Principals achieving health and safety outcomes: Manukau City Council’s procurement arrangements
The Department of Labour (the Department) commissioned this evaluation of the procurement arrangements of Manukau City Council (Manukau CC) in recognition of the council's work in using procurement to achieve desirable compliance outcomes when services are delivered.
This evaluation report presents a case study of Manukau CC's procurement policies and practices and assesses their effectiveness in enhancing health and safety outcomes. The case study provides information that will be of use to other local councils and principals on meeting the requirements of the Health and Safety in Employment Act 1992 when contracting out services.
Manukau City is the third largest of New Zealand's districts, with a population of 328,968 at the 2006 Census. In population terms, it is the fastest growing city. It is also the most diverse and multicultural urban environment with over 180 ethnic groups, including 15% of its residents who identify as Māori, 28% as Pacific and 22% as Asian. The district covers 55,387 hectares of land, with more than 3,200 hectares of open space, including over 400 parks, 90 civic areas and 150 kilometres of esplanade. There are 10 council-operated leisure and recreation centres in the city, including six pools. Manukau also has 15 public libraries, six community arts centres and 23 urban marae.
Manukau CC is the major purchaser of physical works in the district, spending over $135 million on physical works contracts in 2008/09, including roading, parks, solid waste, storm water and properties.
Manukau CC identified physical works as a major risk area for health and safety and has incorporated health and safety within its capability criteria for pre-qualification and tendering in physical works contracts. Manukau CC also spot checks vertically through the supply chain to ensure that the standards required of pre-qualified contractors are extended to their subcontractors.
The Workplace Group of the Department of Labour is the Government's principal advisor on employment policy, workplace health and safety policy and ACC policy. The Workplace Group also delivers employment relationship and workplace health and safety customer services.
The Government has a 10-year Workplace Health and Safety Strategy for New Zealand for the decade to 2015. A central objective in its own practice is to "provide leadership in workplace health and safety through the Government's role as employer and purchaser".
Among the actions it envisages to fulfil this objective is a "review of government purchasing and contracting guidelines and practices, to promote workplace health and safety within a fair and effective trading environment".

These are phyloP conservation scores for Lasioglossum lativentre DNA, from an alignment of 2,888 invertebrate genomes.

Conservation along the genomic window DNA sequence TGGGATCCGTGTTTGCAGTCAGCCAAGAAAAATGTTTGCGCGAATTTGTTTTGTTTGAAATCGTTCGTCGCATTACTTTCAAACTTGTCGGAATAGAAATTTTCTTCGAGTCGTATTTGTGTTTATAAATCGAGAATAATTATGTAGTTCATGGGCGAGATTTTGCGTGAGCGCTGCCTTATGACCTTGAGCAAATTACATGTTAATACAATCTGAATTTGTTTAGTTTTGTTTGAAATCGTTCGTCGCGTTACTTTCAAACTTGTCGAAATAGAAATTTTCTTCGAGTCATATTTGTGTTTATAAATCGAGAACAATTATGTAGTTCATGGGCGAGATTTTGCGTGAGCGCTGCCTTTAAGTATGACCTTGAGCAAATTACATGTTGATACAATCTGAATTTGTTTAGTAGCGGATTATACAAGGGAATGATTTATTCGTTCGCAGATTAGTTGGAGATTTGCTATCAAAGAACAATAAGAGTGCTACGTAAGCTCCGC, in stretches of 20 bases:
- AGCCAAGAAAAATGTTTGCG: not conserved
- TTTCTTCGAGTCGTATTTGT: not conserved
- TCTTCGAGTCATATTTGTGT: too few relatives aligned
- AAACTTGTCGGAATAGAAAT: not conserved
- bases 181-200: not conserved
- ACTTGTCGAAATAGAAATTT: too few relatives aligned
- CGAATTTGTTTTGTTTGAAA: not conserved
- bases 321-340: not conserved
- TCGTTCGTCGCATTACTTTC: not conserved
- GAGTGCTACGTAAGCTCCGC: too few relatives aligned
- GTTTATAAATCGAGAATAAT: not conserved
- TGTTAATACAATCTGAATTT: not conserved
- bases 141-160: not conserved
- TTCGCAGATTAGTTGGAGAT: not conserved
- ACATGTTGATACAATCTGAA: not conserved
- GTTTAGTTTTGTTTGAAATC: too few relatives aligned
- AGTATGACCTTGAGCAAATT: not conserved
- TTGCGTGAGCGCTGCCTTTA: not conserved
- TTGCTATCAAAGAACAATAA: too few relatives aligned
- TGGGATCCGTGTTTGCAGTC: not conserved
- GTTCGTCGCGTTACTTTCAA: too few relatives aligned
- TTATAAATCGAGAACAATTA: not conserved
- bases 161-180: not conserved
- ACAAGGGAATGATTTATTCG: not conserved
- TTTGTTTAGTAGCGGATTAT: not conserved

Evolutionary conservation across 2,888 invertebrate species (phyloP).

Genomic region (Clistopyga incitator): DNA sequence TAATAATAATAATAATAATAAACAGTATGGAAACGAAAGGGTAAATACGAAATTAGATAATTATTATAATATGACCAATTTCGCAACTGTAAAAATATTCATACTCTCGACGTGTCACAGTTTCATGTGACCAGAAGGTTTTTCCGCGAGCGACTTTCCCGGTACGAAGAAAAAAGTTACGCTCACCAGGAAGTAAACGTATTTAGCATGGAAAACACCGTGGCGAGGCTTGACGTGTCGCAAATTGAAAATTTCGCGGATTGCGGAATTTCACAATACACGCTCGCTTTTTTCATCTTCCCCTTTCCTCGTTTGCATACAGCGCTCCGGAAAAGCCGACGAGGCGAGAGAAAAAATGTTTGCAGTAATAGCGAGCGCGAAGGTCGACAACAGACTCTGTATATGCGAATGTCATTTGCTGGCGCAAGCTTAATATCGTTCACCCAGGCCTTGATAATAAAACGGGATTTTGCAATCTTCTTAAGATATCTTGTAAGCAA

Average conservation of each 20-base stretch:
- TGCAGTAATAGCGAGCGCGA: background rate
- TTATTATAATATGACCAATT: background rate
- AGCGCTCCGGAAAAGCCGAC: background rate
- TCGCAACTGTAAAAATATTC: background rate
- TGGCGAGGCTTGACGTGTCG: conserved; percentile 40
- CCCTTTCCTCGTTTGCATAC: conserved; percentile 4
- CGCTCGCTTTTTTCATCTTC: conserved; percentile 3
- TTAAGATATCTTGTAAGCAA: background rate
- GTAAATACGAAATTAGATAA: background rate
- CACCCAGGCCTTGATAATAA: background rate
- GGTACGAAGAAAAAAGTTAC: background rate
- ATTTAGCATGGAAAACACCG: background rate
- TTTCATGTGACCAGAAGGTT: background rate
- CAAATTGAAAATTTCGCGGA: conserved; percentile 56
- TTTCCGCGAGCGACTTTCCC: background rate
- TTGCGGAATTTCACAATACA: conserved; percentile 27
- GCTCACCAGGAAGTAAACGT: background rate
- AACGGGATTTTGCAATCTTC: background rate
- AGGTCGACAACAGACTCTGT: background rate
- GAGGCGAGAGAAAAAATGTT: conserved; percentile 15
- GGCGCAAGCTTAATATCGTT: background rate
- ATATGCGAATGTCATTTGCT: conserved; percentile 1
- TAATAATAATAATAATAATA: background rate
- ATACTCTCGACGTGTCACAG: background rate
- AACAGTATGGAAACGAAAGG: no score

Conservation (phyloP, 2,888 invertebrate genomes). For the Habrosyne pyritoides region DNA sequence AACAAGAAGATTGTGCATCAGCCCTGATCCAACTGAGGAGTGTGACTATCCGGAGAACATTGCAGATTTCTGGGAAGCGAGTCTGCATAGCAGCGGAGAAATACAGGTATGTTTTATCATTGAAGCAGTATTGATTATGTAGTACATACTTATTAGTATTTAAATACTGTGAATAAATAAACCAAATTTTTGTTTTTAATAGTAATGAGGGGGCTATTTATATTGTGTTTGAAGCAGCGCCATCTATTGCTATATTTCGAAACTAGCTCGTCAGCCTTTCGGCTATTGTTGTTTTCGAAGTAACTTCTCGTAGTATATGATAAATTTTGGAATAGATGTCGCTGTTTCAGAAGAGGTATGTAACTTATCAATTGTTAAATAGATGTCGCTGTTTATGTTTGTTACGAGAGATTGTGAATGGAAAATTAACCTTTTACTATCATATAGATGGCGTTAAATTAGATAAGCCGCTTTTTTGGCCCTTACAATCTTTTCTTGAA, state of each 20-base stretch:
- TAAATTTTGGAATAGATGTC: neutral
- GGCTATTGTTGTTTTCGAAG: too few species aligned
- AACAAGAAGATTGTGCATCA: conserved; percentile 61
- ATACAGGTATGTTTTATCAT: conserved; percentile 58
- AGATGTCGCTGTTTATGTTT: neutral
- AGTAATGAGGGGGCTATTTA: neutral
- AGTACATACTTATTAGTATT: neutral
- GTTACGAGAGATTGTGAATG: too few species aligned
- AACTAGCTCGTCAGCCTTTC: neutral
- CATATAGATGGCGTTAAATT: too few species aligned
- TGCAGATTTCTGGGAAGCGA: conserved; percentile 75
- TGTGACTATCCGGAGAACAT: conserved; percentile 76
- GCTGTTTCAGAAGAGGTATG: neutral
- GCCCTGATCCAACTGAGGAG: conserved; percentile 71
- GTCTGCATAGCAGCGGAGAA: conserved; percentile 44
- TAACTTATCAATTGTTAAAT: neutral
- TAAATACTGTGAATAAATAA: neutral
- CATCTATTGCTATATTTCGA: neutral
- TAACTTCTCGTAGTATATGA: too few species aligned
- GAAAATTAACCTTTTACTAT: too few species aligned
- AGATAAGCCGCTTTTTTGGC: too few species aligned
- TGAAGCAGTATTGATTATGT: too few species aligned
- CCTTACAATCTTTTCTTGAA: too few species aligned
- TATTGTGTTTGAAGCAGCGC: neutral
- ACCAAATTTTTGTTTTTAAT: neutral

Some 30% of prosecutions under the Health and Safety in Employment Act 1992 are taken under Section 18(1) of the Act, which states that:
Every principal shall take all practicable steps to ensure that
is harmed while doing any work (other than residential work) that the contractor was engaged to do.
- No employee of a contractor or subcontractor; and
- If an individual, no contractor or subcontractor,
Various industry sectors are concerned about principals' liabilities in respect of contractors. The Department produced draft guidelines in June 2008 that set out a broad process for building health and safety into contract management. The guidance is able to be adapted to specific contractual situations or industries.
This case study complements the draft guidelines by presenting one council's experience in implementing new systems and processes to ensure it meets its statutory obligations for health and safety in physical works contracts.
The case study:
- describes Manukau CC's procurement arrangements (including the current arrangements, how they came about, challenges and successes encountered)
- benchmarks Manukau CC's procurement arrangements against the Department's draft guideline (including key areas of convergence/divergence to the guideline and rationale for this)
- evaluates whether the investment has been worthwhile from several perspectives, including impacts on contractor behaviour, health and safety outcomes, value for money, good practice principles and opportunities for improvement.
The evaluation was conducted during June-July 2009. It combined a review of core documents, face-to-face interviews with key stakeholders and analysis of available data. Core documents included Manukau CC procurement guidelines, internal reports and memoranda on the implementation of the new arrangements, and the Department's draft guideline.
Stakeholder interviews were undertaken to collect narrative information on issues related to procurement practices. The evaluators interviewed:
- representatives of Manukau CC, the Department and ACC
- a sample of contractors and professional services consultants
- the independent consultant who was engaged to develop and implement the systems and processes for Manukau CC.
Quantitative data analysis sought to make use of available data from Manukau CC to address the evaluation objectives. Departmental and ACC data was also investigated but was not included due to an inability to distinguish accidents in physical works contracts for Manukau CC from work done for other principals.
 This excludes the 3,600 hectares of regional parks in the city, which are the responsibility of the Auckland Regional Council.
 Department of Labour, 2008, A principal’s guide to contracting to meet the Health and Safety in Employment Act 1992.